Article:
¶8 The court found that the properties are subject to the covenants and that the covenants touch and concern the land. The court concluded that the restrictions are, therefore, enforceable equitable covenants. See Hollis v. Garwall, Inc., 137 Wn.2d 683, 691, 974 P.2d 836 (1999).
¶9 Ron Matney filed a declaration. It defined "garage" as "a single car garage or double car garage, perhaps, with an attic storage space, but with no other rooms that didn't involve small storage." CP at 242. He declared that a purpose of the restrictive covenants was "to prevent a crowded look to the area and to limit the size of structures so as to avoid the obstruction of views of the Columbia River." CP at 242. The court concluded that the word "garage" as used in the covenant had its usual meaning of a one-story building for the shelter of vehicles and storage of household tools. The court also concluded that the words "simple" and "well-proportioned" also had their accepted usual meanings. The court found that Mr. Caravello's office and recreation room were residential uses.
¶10 The court concluded, accordingly, that the structure violated the covenants and that the Wimberlys had a right to a permanent injunction. The court rejected the argument that Mr. Wimberly acquiesced in the violation. The court concluded that Mr. Wimberly had acted with due diligence and objected appropriately. The court concluded that the Board acted improperly, although in good faith. And the court concluded that Mr. Caravello ceased to be an innocent party when he rushed to complete his project after receiving notice of the Wimberlys' suit.
¶11 The court ordered Mr. Caravello to bring his building into compliance with the covenant restrictions. It determined this meant no more than a one and one-half-story, traditional garage.
SUBJECT MATTER JURISDICTION
¶12 Mr. Caravello first contends that the Board was an indispensable party to this action and that the Wimberlys' failure to join the Association as a party deprived the court of jurisdiction over the subject matter of this dispute.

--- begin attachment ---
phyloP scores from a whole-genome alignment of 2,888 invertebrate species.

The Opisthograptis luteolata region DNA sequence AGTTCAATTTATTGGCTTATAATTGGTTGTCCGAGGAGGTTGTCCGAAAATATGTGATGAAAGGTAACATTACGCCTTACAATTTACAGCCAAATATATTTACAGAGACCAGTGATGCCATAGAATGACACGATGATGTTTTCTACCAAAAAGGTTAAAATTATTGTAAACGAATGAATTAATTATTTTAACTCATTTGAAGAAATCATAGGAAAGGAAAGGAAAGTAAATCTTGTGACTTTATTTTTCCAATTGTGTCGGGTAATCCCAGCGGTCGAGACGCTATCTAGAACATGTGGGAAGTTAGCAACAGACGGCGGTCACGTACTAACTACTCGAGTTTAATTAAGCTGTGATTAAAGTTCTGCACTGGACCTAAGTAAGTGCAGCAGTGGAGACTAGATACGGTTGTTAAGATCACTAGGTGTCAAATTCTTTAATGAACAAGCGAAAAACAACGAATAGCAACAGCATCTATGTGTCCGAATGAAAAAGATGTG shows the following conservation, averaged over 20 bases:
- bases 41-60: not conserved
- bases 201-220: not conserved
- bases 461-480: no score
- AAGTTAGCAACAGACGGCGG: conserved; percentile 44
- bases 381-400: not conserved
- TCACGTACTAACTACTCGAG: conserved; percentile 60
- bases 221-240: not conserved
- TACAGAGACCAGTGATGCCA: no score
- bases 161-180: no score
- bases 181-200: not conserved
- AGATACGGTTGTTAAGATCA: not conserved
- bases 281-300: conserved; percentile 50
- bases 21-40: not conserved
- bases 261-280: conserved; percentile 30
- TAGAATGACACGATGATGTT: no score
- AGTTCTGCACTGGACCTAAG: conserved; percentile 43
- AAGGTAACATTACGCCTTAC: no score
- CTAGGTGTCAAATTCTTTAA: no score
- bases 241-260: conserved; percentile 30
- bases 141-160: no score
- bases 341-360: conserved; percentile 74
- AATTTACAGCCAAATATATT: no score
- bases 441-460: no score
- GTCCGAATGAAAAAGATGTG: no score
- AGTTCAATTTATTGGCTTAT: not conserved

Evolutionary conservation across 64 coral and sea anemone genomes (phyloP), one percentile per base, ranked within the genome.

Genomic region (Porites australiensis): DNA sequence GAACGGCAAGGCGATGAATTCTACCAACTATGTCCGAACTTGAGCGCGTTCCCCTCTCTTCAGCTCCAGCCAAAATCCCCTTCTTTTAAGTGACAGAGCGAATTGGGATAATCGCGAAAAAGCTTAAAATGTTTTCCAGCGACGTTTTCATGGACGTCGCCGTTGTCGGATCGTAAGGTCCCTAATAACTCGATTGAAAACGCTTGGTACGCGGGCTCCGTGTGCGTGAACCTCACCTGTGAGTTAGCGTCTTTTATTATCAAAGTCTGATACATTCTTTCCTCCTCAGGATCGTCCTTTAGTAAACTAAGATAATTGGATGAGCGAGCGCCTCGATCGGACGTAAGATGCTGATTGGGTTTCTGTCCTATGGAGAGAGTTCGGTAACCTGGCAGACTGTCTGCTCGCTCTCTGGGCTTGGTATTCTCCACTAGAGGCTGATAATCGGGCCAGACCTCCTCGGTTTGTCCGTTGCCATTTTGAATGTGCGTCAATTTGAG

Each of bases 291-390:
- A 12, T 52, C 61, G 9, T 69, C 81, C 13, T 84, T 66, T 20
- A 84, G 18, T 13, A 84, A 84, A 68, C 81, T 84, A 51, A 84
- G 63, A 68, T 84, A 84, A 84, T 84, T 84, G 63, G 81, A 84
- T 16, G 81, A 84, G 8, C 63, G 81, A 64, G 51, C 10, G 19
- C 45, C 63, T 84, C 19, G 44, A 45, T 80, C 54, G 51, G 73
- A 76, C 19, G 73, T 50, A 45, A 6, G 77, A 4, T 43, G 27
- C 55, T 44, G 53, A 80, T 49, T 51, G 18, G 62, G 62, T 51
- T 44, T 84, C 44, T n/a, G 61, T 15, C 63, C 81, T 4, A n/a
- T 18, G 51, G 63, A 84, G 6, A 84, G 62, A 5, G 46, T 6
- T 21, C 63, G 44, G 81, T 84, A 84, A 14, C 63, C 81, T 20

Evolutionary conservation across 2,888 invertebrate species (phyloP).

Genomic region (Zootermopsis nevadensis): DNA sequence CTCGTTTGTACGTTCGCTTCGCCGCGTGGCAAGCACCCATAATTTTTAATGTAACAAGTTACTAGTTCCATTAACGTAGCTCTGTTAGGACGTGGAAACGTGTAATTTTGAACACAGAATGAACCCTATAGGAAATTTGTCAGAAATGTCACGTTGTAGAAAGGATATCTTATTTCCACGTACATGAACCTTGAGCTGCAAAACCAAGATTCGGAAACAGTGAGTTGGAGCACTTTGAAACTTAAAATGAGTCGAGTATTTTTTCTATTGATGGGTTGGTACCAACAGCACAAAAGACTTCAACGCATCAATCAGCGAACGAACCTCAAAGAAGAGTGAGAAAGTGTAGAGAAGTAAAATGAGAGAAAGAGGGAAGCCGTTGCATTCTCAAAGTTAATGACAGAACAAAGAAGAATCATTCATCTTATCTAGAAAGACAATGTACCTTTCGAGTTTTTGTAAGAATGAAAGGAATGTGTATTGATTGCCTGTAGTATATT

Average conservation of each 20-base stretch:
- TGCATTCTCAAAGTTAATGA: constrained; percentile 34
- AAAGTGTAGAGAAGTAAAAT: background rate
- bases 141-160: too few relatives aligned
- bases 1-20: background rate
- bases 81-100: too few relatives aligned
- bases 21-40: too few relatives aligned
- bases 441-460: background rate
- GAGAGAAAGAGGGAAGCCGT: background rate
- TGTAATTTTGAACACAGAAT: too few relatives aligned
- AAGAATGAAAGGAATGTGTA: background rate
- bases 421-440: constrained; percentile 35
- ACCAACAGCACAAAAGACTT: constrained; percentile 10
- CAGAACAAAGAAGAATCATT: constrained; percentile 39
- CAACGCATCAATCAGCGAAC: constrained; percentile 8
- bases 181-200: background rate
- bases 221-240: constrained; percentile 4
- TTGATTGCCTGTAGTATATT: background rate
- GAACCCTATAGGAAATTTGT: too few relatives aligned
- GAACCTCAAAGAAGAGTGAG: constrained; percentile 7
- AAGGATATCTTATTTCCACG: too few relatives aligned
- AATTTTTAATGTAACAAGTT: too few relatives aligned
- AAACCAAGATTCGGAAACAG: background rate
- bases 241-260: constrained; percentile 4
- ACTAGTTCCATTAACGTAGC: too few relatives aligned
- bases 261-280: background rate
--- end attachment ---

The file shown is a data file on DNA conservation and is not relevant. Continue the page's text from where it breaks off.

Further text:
¶13 The Wimberlys respond that the Association is not a necessary party. And, even if it were, the Association's absence does not affect the court's jurisdiction. The Wimberlys argue that the Board was not a necessary party because it had no interest in the outcome of this action. The Board did not preapprove Mr. Caravello's design and its individual members were not being sued. Accordingly, the court could and did afford the parties complete relief without the Board.
¶14 Subject matter jurisdiction is a question of law; and so our review is de novo. Ledgerwood v. Lansdowne, 120 Wn. App. 414, 419, 85 P.3d 950 (2004) (citing Crosby v. Spokane County, 137 Wn.2d 296, 301, 971 P.2d 32 (1999)). The superior court has original jurisdiction over all cases and proceedings in which jurisdiction has not been vested exclusively in some other court. WASH. CONST, art. IV, § 6; Lansdowne, 120 Wn. App. at 419. Mr. Caravello does not contend that another court has jurisdiction over this dispute. His jurisdiction argument is solely that the Board was a necessary party.
¶15 But the court's jurisdiction does not turn on the presence or absence of a party. Lindberg v. Kitsap County, 133 Wn.2d 729, 744-45, 948 P.2d 805 (1997). Failure to join affects only the court's authority over the absent party. Id.
¶16 We review the trial court's decision that a party is indispensable for abuse of discretion. Id. It is the trial court's call whether or not to join a party so long as the court can completely resolve the issues without adding parties. Id. at 745. Here, the Wimberlys' standing to invoke the court's jurisdiction is found in the plain language of the bylaws. The court also appropriately exercised subject matter jurisdiction under chapter 7.40 RCW (action for injunction).